It never ceases to amaze me how invested we all get in fictional worlds like Harry Potter, Lord of the Rings, heck – even Hunger Games has a cult-like following. I myself am a deep follower of all things nerd, and certainly enjoy diving down into the minutiae of my favorite worlds. However, NOTHING has had the largescale success and permeation into the zeitgeist as has been the case with Game of Thrones. This is especially true as we come to the final season of the acclaimed show, and folks everywhere are speculating about who, if anyone, will sit on the Iron Throne, when the game finally comes to an end.
George RR Martin has, like so many great creative visionaries before him, borrowed themes, storylines, and in some cases, even characters from history and legend. A lot of these tropes are repeated time and again throughout fantasy worlds. I’d like to spend some time exploring some of the remarkable stories of intrigue and backstabbing so prevalent in Game of Thrones, but from the Jewish Bible (Tanakh).
Now, I’m sure you’re saying to yourself, but Charley, the bible is BORING! Yeah – that’s because they only teach the boring stuff in Sunday school. I’ve assembled a few deep cuts (no pun intended) related to the Game of Thrones.
Hiding of Identities
So if you’re caught up with GOT like I am, then you know that there was a BIG reveal at the beginning of Season 8. Most of us knew it already, but it was fun to see the character in questions finally learn the truth about who he is. This is WAY too analogous to the story of Moses to ignore at this time of year (Happy Passover, btw). Judaism has many stories of folks hiding their identities in order to save lives, or at least avoid conflicts. Moses, Esther, Joseph, Jacob… Wow, the more I think about it, the whole Tanakh is virtually saturated with characters hiding their true identities.
All is Fair in Love and War
In GOT, lots of folks end up in some… let’s say, questionable, relationships. This is true in the Tanakh as well. The case I’d like to explore is Judaism’s most favorite King – the great one himself, David. We remember David as our most noble of kings. Jewish tradition holds that the Messiah himself (or herself) will be descendent from David, so you’d imagine he’d have to be a pretty decent guy. You’d be wrong. If you actually read the text, David is a philanderer at best, and a cold-blooded murderer at worst. The short version is David sees a beautiful woman on the rooftops, and decides she must be his. Turns out she’s married to a top general. Unphased, David sleeps with her anyway, and Bathsheba ends up pregnant. Long story short – David sends the man out on a suicide mission. David gets the girl, the end.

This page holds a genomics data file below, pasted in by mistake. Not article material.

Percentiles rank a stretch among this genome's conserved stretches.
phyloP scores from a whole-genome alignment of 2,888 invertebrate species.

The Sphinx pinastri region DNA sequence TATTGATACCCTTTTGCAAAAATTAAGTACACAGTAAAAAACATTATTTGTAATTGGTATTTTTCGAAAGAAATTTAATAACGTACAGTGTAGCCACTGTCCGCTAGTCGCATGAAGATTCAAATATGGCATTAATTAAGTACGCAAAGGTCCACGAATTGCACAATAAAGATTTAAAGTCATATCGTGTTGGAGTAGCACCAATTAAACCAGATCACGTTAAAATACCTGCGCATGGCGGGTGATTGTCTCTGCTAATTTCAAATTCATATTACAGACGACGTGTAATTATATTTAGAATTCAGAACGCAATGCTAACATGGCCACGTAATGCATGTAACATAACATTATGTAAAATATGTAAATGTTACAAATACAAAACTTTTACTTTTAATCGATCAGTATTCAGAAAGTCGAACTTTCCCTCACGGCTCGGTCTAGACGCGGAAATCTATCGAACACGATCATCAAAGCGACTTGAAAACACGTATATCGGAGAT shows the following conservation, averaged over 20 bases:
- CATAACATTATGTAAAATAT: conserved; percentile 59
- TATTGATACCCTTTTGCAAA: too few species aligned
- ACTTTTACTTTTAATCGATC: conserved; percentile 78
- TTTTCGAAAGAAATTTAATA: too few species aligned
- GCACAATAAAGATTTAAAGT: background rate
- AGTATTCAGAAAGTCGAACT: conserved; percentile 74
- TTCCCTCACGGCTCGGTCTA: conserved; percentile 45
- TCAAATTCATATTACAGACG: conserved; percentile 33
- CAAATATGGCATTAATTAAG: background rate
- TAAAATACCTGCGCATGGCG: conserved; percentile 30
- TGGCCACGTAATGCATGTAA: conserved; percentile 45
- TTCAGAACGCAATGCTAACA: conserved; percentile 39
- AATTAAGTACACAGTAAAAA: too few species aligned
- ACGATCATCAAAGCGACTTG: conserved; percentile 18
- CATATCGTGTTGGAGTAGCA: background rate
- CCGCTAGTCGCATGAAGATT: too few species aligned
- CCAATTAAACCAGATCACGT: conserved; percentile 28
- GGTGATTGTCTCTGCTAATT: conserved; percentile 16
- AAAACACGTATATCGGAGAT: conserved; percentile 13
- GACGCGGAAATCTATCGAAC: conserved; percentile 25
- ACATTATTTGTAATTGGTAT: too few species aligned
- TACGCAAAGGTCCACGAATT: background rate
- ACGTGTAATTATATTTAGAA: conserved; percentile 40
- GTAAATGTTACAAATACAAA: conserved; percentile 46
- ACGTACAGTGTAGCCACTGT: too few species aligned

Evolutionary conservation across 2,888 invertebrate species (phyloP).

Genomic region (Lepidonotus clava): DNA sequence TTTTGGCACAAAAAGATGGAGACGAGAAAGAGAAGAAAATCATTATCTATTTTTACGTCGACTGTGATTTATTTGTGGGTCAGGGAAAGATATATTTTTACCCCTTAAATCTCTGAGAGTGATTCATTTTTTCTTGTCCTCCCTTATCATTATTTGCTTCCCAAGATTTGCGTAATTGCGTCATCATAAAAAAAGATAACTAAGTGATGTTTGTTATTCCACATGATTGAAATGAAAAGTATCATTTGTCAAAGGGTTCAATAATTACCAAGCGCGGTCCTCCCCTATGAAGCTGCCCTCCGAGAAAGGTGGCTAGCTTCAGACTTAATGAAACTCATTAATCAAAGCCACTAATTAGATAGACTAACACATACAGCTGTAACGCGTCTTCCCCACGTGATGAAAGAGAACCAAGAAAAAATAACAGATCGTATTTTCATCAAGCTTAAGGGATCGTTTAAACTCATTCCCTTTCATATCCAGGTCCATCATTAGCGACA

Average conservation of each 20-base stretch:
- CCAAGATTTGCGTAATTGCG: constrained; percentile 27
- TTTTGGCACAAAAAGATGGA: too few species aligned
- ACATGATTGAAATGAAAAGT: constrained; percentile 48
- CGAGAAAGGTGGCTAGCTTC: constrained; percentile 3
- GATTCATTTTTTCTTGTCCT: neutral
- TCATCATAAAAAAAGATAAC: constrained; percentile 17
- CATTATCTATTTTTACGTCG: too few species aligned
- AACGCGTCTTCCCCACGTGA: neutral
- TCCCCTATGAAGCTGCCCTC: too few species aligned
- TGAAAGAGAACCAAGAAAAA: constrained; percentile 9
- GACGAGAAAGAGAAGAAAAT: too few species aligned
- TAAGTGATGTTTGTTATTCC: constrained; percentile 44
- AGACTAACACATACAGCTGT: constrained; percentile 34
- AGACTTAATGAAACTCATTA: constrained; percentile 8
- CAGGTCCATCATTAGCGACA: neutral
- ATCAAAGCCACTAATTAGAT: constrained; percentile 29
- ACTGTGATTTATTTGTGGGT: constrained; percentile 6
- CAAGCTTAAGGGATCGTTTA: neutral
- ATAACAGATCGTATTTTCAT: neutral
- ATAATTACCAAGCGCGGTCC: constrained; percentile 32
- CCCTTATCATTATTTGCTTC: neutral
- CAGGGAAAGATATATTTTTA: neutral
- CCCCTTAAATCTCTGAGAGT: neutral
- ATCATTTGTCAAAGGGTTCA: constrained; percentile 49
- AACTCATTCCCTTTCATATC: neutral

Baratheons and Blackfyre
GOT loves playing around with the struggle between siblings. In particular, the lore of Westeros has a few different brother rivals battling for the throne. These stories have several analogs in history, but in particular the struggle between Rehoboam and his brother Jeroboam. This is actually a truly epic struggle with themes ranging from young vs. old, north vs. south, and rich vs. poor. So many of these themes are central to GOT, and they have their basis in history. The schism between the brothers eventually led to the split of the Kingdom of Israel, which contained the northern ten tribes, and the Kingdom of Judah, which held Jerusalem and the Temple itself.
Sex as a Weapon
Whether it’s a kiss of poison, a demon/ghost baby, or just plain old seduction, sex is as deadly a weapon as any in GOT. The same is true for a few different heroines in our biblical narrative. One of these is Yael, who lured an enemy general into her tent with kind words, and the promise of a comfortable bed and ended up driving a tent spike through the man’s head. Another example is the story of Esther. If you read ANY commentary on that book, you’ll know it isn’t nearly as innocent as it seems on the surface. Let’s just say that Esther knew how to handle Ahasuerus/Xerxes. You could also easily make the case for Dina, who is arguably the mastermind behind a revenge killing of the highest order – very much akin to the Red Wedding.
While these are just a few examples, there are of course tons more. What are some of your favorite under-appreciated stories from the Tanakh?
Charley Smith served the Minneapolis and Saint Paul Jewish Federations by developing their platform for reaching young adults and millennials, YALA. Today he lives in Miami with his partner, Shaked, and their dog Gever. Charley continues his work with the Federations today managing Honeymoon Israel, Birthright Israel, and the local cohort of the 248Community Action Network.